Grace Brethren Church in Alexandria, Va. (Ken Worley, pastor), is home to about 30 members from the Central African Republic. They are here on asylum, student visas, work visas, or have become citizens, but all of them are part of the body of believers that make up this congregation.
The Central Africans discovered Grace Brethren Church when Noel, who worked as security for the Central African Republic embassy, began looking for a Grace Brethren church like he’d experienced at home. When he found the Alexandria congregation, he and a friend began to attend. It wasn’t long before they brought others who were working at the embassy or had emigrated to the U.S. The church has adopted them as their own.
“They are phenomenal people who love the Lord, and they are there for each other,” says Ken Worley, pastor. “When someone passes away, they raise money for the family. It’s astounding because it’s right out of the pages of the New Testament. This is how the Church lived.”
Missionaries began planting churches in the Central African Republic nearly 100 years ago. It was in 1918 that James and Florence Gribble left the U.S. for Africa, though it wasn’t until 1921 that permission was received from the French to enter what was then the Oubangui-Chari region. There are currently approximately 2,700 churches in the C.A.R.
As the word first got out to Central Africans in the D.C. region that there was a Grace Brethren (Charis Fellowship) church in Alexandria, Va., they were overjoyed.
“They couldn’t believe that the church that meant so much to them in the C.A.R. existed here in the States,” says Worley. “Central Africans began attending and telling others about the church. Adeline’s husband, Maxime, was the biggest ‘inviter’ before he passed away.”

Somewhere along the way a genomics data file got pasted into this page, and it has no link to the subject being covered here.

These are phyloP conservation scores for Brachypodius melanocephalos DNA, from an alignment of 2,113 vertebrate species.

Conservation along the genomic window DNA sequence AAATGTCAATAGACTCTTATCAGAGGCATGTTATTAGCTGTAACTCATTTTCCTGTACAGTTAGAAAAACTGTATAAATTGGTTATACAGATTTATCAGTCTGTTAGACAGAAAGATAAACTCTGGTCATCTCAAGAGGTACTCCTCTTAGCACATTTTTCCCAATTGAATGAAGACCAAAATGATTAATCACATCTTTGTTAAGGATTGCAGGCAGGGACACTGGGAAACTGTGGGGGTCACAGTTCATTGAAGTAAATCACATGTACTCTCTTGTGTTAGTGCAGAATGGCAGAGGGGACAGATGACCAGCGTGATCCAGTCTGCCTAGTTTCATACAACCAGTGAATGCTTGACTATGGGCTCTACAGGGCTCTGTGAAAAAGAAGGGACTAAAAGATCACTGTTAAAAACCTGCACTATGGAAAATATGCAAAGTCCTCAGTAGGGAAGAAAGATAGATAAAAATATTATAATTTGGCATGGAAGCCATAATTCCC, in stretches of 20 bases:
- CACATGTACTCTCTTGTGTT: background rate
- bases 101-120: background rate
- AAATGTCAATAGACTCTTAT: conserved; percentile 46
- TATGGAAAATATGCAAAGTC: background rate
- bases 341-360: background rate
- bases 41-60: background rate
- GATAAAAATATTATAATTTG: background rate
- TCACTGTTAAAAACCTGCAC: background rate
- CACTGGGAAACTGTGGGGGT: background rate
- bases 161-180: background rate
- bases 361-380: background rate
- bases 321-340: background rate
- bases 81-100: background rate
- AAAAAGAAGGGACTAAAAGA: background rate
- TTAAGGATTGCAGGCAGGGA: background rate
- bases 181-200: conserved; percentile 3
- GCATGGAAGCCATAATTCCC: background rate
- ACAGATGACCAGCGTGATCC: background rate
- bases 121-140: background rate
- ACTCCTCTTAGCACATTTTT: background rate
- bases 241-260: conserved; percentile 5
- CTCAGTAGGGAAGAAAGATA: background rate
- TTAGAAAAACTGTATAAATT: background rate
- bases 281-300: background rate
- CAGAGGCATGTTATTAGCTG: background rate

Maxime died in May 2016 at the age of 37, leaving Adeline with six children, ranging in age from 2-16. At the funeral, an offering was taken to help with their needs. Several families raised money to purchase a mini-van for the family. Veronique, another Central African, moved in with her family to help care for the children, and nearly two years later, she is still living with and caring for the family.
Most of the Central Africans speak three languages: Sango, which is their national language, French, and a tribal language. When many of the families first started attending, they were still learning English, their fourth language.
“My wife Donna, started teaching them English,” says Worley. “Many of them have become members and are involved in ministry and leadership within the church.”
On Easter, a group of Central Africans will sing some songs in Sango.
Worley says, “Sometimes we will sing hymns and alternate singing verses in English and Sango.”
The church does this occasionally, and the congregation loves it. Having the Central Africans join has been a great blessing to the church.
ARTICLE SOURCE: GraceConnect
In Jesus Christ, we are one body with many beautiful distinct parts! Think about this for a moment. Your brothers and sisters in Christ who grew up in a different country, who speak a different language, and represent a different culture are more closely and tenaciously united to you than your biological family. I encourage you to seek out your spiritual brothers and sisters who are different from you and worship the wonderful diversity of the body of Christ with them.